Government House open to the public this Sunday

CANBERRA’S grandest residence, Government House, is letting the public see what the corridors of power look like with an open day this Sunday at the Governor-General’s residence.

The iconic property, which dates back to 1828, will hold a free Open House from 10:00am – 4:00pm, with visitors able to explore public areas of the house and the extensive gardens.

“Government House, Canberra might be the main residence of the Governor-General but it belongs to the Australian people and this is a unique opportunity to see one of the most historic and prominent houses in the country,” Governor-General Sir Peter Cosgrove said.

“Lynne and I invite all Canberrans and visitors alike to come through the house on 5 October and enjoy the heritage furniture and fine art on loan, and the beautiful gardens.”

About Government House, Canberra

Government House, Canberra, in its origins and architecture, is quite unlike Government Houses of the State capitals. Most State Government Houses were built in Queen Victoria’s reign as residences for her vice-regal representatives, whereas Yarralumla’s first 80 years were wholly pastoral.

The first grant of 1035 hectares (2560 acres) to Henry Donnison in 1828 was later sold to Francis Mowatt in 1831. Mowatt built a long low stone house described as a hunting lodge on the site.

In 1837, Yarralumla was bought by Terence Aubrey Murray. When Murray’s wife, Mary (nee Gibbes) died in 1858, control of Yarralumla passed from Murray to his father-in-law, Colonel Augustus Gibbes. By curious coincidence, it was the same Colonel Gibbes who had bought 2 hectares (5 acres) on Kirribilli Point from Robert Campbell in 1842 and there built a house, now Admiralty House, the Sydney residence of the Governor-General. To complete the coincidence, in 1881, Colonel Gibbes sold the Yarralumla property to Frederick Campbell, grandson of Robert Campbell.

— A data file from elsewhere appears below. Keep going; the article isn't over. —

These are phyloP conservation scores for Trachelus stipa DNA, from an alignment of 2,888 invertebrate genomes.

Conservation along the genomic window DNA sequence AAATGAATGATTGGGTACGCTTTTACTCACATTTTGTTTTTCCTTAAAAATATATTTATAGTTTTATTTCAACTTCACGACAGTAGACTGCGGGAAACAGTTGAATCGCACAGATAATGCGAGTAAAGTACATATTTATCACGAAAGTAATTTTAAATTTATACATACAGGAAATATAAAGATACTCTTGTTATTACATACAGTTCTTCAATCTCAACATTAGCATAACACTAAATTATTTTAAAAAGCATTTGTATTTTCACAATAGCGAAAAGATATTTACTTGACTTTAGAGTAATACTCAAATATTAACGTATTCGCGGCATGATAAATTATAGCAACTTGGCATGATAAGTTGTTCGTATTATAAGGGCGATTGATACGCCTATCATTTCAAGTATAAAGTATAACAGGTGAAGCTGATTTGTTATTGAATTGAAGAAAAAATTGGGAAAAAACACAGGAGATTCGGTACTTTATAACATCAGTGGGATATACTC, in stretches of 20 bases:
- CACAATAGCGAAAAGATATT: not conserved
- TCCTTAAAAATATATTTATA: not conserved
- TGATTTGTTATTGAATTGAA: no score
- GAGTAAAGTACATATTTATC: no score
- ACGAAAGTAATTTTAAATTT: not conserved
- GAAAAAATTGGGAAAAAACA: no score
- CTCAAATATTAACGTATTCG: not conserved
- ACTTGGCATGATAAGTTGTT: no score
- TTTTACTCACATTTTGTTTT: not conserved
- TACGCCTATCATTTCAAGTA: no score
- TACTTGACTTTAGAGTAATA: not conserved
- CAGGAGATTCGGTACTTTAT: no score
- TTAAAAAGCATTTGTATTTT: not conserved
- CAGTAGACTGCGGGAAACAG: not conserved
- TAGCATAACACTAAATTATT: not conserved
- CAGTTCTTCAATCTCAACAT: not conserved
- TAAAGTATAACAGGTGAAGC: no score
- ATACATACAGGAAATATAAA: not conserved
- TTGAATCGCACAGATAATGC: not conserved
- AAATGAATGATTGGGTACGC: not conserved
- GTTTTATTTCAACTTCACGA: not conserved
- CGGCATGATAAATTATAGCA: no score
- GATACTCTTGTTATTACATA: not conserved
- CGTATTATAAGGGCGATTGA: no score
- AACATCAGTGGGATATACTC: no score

Frederick Campbell went on to grow the then 10,500 hectare (26,000 acres) property to 16,000 hectares (40,000 acres), grazing 40,000 sheep. He pulled down most of the old stone house and, in 1891, built a red brick three-storey double-gabled house, which forms part of the present Government House.

In 1909, Canberra was chosen as the site for the Federal capital. At the time the Government had no clear plans for the homestead at Yarralumla. However, the suggestion to use Yarralumla as a temporary residence for the Governor-General was first made as early as 1911.

During World War I, the priorities of the new federal government shifted to the war effort and the grounds at Yarralumla were utilised to train cadets from the Royal Military College at nearby Duntroon.

In 1921, the Federal Capital Advisory Committee proposed that Yarralumla be refurbished to provide temporary accommodation for the Governor-General pending the construction of a new permanent residence. It was not until January 1925 that Federal Cabinet finally agreed to fit out Yarralumla for its new vice-regal function.

Nothing remains of either the old stone hunting lodge or the brick bungalow, except some foundations; but the 1891 three-storey structure remains the core of the House, and the Campbell family crest decorates one of the eaves. The remainder of the House represents countless changes and additions to that core over the years.

A complete history of Government House, Canberra is available at

Discover Government House
Sunday, 5 October, 10:00am – 4:00pm (AEDT)
Dunrossil Drive, Yarralumla
FREE Entry
Parking available on Dunrossil Drive

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